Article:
December 2, 2009 | by Ed Clark
In case you didn’t know, A World of Photo recently won one of the top prizes in the ADC2 “Entertainment” category. The concept is simple: You see a big map of the world, you spin your phone, a random user is picked in the direction your phone is pointing, and that user has to send you a photo. In time, someone will spin their phone, and you will be selected to send a picture to that person. Then you get to spin again.
A World of Photo runs in the background, so it alerts you whenever you have been selected. And right now, you get selected a lot. I ended up uninstalling it at work, because it kept asking me to make a photo for a random user every 5 minutes despite the fact that I kept selecting the “I’m busy” option in the app. I reinstalled the app at home the next morning to test it out. I thought it might be cool to share pictures of my neighborhood with people around the world, and I’m sure A World of Photo won its ADC2 award with this potential in mind.
I sent someone in Texas a picture of a lake near my house, and someone in Germany sent me a busy street scene. Each user gets to rate the pictures they receive and send a comment. Pretty neat. I took my phone downstairs to show the kids. When I spun my phone the next time, with my children watching, the phone found a user in Florida named “bisexual man–I love XXXX,” who thankfully declined to send a photo. Maybe he was asleep–it was 7AM, after all. The app then picked some other user named “OK–Ladies show me what you got.” I picked up my phone and closed the app while my kids protested. “I don’t think it’s working right now,” I said.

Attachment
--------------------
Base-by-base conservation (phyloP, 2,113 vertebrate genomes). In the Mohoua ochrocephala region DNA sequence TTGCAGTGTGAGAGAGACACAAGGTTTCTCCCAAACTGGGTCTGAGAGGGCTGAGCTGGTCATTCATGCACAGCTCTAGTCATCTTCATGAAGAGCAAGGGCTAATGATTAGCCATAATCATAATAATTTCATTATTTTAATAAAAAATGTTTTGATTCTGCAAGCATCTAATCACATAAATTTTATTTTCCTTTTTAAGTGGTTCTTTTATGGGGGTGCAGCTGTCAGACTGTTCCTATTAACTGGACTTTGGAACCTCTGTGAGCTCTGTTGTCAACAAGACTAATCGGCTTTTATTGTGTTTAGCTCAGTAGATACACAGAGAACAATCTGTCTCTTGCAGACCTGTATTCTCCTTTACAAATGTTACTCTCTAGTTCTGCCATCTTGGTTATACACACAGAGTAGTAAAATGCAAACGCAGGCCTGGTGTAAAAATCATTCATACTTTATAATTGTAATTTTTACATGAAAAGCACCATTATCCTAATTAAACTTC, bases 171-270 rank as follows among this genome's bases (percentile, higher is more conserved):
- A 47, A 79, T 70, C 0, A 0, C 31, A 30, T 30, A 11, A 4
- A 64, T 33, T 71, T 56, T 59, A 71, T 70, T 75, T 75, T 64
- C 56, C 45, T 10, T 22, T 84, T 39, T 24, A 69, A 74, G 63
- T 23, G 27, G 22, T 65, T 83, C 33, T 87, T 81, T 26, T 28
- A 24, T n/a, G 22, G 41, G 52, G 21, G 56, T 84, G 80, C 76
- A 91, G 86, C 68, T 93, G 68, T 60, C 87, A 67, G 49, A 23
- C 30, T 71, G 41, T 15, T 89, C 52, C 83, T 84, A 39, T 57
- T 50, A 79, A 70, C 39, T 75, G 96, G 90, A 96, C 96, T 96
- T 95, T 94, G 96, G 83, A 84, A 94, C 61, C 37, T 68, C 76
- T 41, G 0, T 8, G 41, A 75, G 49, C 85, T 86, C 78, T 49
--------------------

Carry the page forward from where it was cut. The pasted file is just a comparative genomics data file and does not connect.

The app does have a way to report inappropriate photos, but I don’t think that is going to dissuade the folks who consider this the ultimate adult social networking game. If the developer wants this to remain G-rated for most users, there needs to be a way to reject connections based on usernames. There are some other improvements that I would suggest. The selection process should exclude users that have already sent you a photo within the last few hours. And the app needs to respect the “I’m busy” selection until the user decides to reopen the app. Finally, the huge marker on the map that says, “Welcome! This is you.” should disappear after you start the game. It gets in the way, and I assume most people know where they are on a world map.
All in all, this is a pretty neat idea, and it is fun to send and receive photos from random folks around the world. It’s a free app (there is a donation version), and people seem to love it: 4.68/5 stars after 416 ratings. Just keep your kids away until you get a photo you like from a user that you have previously screened.